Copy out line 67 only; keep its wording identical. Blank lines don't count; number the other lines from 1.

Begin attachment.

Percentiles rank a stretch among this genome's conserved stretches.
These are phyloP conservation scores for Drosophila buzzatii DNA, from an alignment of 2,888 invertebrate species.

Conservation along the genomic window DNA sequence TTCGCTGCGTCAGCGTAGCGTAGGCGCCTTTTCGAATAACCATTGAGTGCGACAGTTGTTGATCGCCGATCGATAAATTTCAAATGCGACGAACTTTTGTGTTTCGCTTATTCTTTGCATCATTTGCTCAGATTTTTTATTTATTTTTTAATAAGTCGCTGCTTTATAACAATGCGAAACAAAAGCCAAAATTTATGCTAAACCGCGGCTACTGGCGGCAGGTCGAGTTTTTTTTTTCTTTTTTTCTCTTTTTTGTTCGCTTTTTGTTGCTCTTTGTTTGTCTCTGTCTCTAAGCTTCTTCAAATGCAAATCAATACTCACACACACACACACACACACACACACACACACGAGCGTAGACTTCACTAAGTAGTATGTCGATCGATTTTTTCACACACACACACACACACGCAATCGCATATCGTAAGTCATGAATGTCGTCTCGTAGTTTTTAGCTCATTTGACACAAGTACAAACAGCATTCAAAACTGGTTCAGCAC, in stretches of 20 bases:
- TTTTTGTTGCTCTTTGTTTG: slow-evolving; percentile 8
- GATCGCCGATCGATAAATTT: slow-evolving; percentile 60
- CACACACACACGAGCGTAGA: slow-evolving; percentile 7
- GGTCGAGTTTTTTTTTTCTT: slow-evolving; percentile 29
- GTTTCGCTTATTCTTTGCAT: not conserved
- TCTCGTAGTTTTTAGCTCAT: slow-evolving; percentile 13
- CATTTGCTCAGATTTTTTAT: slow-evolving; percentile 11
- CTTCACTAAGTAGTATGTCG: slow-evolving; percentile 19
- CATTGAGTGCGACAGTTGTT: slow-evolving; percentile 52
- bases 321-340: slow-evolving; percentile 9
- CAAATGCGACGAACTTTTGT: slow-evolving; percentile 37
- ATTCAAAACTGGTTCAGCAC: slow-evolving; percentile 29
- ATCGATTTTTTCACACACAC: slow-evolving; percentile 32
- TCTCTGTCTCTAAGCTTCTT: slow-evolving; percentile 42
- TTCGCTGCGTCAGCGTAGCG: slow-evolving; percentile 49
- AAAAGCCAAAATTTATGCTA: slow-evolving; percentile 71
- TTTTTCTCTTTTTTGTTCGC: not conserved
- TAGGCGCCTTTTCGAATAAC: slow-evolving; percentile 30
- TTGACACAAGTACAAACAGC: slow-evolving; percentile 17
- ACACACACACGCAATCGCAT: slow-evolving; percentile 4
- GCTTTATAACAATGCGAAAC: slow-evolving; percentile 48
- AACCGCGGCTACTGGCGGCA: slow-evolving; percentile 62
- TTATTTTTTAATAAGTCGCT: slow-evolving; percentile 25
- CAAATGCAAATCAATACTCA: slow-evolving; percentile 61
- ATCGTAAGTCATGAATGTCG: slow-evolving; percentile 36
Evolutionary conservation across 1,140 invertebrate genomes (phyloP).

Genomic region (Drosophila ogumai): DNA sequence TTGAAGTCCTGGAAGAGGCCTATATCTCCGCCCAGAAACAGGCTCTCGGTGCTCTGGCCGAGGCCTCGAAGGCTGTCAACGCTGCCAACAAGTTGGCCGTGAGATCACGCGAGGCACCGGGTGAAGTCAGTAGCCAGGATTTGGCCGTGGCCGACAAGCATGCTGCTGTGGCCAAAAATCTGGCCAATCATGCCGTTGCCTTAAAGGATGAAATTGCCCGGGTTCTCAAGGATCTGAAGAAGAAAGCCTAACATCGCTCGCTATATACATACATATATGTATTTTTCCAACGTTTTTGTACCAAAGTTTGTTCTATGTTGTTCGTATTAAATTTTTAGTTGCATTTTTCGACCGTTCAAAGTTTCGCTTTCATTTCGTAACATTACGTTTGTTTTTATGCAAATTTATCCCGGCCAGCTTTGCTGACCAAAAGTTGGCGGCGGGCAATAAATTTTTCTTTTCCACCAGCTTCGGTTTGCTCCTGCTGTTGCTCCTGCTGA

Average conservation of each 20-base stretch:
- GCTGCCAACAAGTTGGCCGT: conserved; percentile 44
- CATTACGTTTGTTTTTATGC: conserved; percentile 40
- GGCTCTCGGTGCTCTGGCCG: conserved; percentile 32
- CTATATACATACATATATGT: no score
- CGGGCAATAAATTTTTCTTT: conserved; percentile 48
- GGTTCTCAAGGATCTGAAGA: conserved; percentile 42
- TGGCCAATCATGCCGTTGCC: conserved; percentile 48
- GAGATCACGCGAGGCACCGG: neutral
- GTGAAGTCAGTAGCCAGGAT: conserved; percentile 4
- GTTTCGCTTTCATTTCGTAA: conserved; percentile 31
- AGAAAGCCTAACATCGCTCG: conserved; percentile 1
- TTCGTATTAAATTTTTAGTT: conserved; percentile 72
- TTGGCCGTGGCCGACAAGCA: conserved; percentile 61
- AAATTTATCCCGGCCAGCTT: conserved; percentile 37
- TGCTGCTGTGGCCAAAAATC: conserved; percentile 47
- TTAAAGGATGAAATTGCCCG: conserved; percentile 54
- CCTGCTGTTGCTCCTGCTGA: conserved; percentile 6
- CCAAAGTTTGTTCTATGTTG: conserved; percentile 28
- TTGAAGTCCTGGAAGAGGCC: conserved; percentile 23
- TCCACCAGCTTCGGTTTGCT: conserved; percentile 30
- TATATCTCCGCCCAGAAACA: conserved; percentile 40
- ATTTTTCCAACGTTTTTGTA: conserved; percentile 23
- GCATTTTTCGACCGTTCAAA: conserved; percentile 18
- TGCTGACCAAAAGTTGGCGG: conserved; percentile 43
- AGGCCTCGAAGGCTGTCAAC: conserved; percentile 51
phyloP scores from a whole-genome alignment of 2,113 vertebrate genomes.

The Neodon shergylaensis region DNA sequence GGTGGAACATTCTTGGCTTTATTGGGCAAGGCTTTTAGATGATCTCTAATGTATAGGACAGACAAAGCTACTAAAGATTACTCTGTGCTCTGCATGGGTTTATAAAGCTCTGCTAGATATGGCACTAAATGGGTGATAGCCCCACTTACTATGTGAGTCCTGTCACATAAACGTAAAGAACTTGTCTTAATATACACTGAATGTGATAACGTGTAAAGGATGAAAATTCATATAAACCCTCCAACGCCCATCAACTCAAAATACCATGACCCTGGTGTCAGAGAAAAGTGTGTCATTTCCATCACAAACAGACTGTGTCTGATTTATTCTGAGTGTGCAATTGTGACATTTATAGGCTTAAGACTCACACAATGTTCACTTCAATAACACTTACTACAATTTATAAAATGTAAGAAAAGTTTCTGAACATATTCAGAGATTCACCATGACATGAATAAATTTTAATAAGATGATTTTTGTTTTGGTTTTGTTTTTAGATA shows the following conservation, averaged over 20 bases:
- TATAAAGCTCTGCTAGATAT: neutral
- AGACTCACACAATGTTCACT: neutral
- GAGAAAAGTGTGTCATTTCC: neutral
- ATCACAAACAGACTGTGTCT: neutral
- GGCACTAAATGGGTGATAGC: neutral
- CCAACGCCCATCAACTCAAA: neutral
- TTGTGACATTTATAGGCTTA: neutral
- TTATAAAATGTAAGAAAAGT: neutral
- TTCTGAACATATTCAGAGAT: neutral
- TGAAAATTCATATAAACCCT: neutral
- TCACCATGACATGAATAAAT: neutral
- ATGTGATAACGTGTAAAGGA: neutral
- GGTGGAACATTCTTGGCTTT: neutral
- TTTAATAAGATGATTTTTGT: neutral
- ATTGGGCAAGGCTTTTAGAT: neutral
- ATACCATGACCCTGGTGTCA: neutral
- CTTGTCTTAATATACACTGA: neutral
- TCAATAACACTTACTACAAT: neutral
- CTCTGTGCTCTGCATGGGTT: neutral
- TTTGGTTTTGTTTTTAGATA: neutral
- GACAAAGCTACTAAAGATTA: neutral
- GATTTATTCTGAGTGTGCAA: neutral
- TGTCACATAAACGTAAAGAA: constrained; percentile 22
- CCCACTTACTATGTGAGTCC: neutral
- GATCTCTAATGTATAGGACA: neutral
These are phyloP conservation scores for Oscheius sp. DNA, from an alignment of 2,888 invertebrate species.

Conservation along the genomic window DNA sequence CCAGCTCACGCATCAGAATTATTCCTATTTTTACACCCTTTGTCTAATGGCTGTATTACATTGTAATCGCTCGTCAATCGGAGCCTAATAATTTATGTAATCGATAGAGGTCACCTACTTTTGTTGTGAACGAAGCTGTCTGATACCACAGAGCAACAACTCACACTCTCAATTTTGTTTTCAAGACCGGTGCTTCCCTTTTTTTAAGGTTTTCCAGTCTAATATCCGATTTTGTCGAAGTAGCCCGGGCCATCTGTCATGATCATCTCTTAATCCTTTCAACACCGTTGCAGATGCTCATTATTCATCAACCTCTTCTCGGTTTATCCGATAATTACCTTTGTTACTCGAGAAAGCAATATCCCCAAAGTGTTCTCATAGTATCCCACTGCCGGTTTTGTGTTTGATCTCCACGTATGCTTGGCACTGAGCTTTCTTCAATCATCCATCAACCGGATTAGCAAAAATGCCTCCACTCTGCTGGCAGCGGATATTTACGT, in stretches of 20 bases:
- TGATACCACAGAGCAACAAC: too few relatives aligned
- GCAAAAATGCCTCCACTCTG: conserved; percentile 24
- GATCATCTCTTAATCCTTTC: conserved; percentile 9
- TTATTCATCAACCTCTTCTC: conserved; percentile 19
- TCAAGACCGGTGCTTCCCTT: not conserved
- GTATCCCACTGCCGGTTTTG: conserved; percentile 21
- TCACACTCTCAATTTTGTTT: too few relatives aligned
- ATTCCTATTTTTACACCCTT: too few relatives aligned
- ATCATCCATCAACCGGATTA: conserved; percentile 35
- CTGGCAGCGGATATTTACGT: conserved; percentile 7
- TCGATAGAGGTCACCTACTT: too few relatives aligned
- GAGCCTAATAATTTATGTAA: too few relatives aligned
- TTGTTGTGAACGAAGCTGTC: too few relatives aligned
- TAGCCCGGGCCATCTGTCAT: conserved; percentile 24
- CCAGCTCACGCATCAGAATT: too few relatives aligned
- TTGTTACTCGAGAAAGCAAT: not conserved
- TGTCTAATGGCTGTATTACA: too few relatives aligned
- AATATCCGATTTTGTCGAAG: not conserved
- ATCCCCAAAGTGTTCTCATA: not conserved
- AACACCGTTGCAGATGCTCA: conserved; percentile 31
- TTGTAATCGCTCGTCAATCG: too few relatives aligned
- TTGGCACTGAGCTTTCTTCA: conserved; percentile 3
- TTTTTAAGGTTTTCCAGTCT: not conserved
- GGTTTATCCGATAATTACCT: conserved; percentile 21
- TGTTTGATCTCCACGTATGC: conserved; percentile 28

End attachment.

- TTCTGAACATATTCAGAGAT: neutral